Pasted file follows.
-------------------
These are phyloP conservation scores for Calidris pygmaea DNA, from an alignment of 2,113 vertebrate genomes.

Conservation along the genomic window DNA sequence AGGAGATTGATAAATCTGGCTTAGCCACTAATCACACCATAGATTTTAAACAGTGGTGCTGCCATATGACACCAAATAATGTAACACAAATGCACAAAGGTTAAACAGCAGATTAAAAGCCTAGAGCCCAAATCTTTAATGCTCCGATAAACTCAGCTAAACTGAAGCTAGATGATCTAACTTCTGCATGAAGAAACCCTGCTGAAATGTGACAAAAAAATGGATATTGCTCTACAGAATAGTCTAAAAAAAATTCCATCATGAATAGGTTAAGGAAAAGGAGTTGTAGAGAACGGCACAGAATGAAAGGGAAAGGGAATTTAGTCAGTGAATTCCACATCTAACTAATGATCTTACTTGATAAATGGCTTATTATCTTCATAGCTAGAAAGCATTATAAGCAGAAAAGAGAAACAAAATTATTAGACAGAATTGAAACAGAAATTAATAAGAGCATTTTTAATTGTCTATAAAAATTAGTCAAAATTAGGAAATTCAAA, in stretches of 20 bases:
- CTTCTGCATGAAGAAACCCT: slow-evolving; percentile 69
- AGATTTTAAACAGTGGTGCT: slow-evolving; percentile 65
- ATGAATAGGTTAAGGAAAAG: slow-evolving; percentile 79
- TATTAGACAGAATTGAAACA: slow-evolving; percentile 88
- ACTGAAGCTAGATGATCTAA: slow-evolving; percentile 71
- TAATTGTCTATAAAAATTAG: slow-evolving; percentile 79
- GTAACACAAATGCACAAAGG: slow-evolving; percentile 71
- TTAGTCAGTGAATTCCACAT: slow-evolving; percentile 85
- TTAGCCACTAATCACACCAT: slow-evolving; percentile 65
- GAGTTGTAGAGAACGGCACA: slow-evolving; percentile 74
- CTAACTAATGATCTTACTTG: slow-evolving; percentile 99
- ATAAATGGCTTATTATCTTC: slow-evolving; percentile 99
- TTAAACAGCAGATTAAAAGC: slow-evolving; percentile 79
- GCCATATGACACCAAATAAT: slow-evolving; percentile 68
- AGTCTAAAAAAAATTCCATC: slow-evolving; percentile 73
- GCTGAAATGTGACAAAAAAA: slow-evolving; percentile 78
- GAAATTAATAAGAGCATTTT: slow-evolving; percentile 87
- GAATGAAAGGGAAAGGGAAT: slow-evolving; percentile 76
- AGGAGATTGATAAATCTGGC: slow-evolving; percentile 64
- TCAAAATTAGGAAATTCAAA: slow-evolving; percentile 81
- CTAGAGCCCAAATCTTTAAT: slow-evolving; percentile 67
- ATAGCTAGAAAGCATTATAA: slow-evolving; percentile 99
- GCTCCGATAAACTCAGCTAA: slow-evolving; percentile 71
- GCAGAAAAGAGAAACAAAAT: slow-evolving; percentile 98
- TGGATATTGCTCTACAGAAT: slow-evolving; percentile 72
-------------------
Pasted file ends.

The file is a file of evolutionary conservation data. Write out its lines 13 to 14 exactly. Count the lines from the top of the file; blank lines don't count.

- CTAACTAATGATCTTACTTG: slow-evolving; percentile 99
- ATAAATGGCTTATTATCTTC: slow-evolving; percentile 99